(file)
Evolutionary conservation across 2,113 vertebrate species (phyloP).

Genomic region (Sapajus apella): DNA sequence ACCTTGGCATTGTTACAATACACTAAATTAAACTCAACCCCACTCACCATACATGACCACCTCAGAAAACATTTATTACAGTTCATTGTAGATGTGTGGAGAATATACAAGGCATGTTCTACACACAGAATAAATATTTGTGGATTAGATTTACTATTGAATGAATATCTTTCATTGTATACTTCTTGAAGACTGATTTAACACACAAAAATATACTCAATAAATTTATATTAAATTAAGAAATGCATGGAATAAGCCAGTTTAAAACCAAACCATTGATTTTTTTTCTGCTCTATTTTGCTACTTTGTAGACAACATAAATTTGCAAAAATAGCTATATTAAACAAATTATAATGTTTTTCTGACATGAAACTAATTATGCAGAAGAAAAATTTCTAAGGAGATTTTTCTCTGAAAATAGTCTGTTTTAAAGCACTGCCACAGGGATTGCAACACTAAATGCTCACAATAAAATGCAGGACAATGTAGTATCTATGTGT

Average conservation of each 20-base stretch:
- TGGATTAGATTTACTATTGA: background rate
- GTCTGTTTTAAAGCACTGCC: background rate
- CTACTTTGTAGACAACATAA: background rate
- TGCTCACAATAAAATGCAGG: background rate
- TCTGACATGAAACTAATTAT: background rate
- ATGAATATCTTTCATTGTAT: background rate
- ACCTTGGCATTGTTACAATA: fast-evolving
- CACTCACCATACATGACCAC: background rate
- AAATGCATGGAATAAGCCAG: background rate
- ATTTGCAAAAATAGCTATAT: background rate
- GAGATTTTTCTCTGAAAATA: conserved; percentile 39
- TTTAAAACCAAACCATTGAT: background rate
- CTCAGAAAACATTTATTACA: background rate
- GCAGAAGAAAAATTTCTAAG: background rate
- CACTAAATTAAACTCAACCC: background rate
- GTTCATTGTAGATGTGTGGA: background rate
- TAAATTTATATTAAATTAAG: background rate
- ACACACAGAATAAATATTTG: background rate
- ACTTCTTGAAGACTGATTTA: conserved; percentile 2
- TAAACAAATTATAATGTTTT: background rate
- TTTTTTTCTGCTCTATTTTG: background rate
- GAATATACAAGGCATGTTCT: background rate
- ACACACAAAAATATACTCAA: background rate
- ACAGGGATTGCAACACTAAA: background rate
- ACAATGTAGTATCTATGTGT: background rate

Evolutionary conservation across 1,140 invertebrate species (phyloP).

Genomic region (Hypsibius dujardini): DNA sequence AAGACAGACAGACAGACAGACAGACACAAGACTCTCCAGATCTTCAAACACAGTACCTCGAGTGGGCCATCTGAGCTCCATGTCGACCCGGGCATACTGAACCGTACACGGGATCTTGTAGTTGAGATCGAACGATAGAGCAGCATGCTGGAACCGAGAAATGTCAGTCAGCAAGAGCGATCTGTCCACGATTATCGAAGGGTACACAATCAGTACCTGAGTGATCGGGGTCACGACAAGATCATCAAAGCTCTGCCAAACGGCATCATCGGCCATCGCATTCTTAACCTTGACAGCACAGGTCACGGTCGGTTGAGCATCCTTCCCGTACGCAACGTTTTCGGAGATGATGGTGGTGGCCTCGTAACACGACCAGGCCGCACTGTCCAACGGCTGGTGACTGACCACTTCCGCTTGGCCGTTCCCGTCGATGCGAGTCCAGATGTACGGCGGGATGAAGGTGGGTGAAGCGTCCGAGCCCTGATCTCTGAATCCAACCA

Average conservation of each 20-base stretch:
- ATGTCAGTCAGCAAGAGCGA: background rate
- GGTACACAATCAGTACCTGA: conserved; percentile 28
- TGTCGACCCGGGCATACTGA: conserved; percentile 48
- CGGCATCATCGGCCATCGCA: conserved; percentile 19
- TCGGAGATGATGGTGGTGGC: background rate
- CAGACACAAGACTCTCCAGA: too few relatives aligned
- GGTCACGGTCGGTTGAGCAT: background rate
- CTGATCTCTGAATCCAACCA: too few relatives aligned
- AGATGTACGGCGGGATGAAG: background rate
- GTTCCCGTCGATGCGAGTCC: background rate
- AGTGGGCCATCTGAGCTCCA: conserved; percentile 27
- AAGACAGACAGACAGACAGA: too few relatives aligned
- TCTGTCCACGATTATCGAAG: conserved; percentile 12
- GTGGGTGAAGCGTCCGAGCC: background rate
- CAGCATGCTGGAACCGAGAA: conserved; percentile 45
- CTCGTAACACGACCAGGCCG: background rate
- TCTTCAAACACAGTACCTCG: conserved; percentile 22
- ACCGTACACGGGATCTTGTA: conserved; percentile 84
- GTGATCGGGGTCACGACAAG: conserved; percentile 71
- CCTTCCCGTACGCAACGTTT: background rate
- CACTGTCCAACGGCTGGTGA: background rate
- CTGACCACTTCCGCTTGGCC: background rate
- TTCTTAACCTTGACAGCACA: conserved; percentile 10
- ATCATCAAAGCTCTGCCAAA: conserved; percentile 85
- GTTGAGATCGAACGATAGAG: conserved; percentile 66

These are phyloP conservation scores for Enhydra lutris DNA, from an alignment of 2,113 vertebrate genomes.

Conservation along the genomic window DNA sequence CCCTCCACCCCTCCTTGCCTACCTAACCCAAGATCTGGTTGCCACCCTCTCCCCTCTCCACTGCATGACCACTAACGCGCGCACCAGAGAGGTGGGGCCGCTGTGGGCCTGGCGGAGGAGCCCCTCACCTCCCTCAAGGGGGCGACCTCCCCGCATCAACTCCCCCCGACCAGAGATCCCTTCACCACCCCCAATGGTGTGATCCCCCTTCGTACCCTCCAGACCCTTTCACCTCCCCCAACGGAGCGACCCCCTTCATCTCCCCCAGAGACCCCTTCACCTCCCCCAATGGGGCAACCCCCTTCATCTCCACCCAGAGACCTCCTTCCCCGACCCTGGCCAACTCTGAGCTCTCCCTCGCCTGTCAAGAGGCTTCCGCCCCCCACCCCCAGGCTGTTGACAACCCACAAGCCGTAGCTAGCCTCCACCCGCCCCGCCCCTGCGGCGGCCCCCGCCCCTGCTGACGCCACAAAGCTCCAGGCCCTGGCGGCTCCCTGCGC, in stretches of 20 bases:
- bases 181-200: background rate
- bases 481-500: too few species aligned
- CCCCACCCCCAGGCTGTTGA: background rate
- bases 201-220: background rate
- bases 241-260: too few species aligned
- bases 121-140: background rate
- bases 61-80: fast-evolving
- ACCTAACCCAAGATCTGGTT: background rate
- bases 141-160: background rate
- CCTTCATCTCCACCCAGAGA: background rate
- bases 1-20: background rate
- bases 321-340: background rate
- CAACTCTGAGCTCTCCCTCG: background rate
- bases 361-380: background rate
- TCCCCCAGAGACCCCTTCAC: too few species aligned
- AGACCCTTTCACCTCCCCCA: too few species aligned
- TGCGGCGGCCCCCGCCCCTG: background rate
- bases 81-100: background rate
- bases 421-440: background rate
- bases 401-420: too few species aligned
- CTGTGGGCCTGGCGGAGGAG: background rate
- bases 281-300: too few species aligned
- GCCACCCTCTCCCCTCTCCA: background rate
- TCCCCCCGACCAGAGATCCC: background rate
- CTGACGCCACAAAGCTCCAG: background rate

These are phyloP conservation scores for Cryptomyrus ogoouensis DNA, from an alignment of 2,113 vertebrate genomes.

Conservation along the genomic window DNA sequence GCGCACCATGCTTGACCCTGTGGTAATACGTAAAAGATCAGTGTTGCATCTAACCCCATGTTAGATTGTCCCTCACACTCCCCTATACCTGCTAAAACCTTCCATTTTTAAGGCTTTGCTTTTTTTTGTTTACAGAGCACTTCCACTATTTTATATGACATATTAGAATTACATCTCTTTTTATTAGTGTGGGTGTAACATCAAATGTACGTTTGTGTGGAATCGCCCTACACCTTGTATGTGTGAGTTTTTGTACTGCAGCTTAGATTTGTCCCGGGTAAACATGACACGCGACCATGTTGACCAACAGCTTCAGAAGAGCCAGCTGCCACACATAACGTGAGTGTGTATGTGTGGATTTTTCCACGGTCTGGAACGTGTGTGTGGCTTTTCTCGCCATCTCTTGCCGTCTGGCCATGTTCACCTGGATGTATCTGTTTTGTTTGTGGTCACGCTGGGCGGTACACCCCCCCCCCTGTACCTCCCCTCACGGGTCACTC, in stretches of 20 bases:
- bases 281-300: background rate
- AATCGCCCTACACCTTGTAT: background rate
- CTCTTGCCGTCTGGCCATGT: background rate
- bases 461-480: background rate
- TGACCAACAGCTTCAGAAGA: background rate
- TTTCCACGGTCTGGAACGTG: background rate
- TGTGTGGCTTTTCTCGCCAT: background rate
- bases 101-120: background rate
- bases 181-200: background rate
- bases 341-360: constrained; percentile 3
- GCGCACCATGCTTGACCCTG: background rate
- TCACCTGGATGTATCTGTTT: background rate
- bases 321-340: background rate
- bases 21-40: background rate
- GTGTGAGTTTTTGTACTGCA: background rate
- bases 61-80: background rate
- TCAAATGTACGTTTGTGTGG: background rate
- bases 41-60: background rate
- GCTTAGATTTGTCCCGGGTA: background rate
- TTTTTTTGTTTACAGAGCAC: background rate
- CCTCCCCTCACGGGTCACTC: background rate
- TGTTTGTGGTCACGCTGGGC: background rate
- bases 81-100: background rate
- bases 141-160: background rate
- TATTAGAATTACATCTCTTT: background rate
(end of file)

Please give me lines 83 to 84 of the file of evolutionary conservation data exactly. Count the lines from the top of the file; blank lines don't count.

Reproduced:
- CTGACGCCACAAAGCTCCAG: background rate

These are phyloP conservation scores for Cryptomyrus ogoouensis DNA, from an alignment of 2,113 vertebrate genomes.